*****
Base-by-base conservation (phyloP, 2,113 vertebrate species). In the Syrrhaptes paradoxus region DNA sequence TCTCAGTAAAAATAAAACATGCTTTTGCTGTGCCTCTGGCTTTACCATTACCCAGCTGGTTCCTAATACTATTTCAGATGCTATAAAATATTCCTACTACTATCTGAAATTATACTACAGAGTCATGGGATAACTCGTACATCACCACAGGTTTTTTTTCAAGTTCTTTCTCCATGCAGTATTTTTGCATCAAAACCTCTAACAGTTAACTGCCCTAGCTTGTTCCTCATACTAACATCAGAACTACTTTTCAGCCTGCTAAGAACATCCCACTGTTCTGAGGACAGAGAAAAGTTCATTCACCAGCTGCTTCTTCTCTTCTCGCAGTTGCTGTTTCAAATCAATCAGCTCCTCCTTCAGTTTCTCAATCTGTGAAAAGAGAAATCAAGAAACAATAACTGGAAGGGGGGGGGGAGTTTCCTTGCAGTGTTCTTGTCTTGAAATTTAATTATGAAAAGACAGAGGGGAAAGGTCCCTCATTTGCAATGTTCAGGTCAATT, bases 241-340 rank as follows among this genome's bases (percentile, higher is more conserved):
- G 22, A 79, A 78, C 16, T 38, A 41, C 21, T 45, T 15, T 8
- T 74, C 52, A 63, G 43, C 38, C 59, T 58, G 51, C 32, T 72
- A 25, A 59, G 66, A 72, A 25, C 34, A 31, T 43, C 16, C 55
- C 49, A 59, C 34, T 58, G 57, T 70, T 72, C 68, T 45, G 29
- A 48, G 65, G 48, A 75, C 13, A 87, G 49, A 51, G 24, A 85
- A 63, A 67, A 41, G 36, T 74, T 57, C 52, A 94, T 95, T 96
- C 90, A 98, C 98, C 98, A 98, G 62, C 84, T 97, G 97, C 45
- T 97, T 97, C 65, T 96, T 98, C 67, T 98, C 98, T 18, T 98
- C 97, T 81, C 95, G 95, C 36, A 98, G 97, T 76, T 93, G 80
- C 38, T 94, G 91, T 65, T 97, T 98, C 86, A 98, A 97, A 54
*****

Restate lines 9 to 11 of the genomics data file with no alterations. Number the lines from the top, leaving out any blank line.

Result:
- T 97, T 97, C 65, T 96, T 98, C 67, T 98, C 98, T 18, T 98
- C 97, T 81, C 95, G 95, C 36, A 98, G 97, T 76, T 93, G 80
- C 38, T 94, G 91, T 65, T 97, T 98, C 86, A 98, A 97, A 54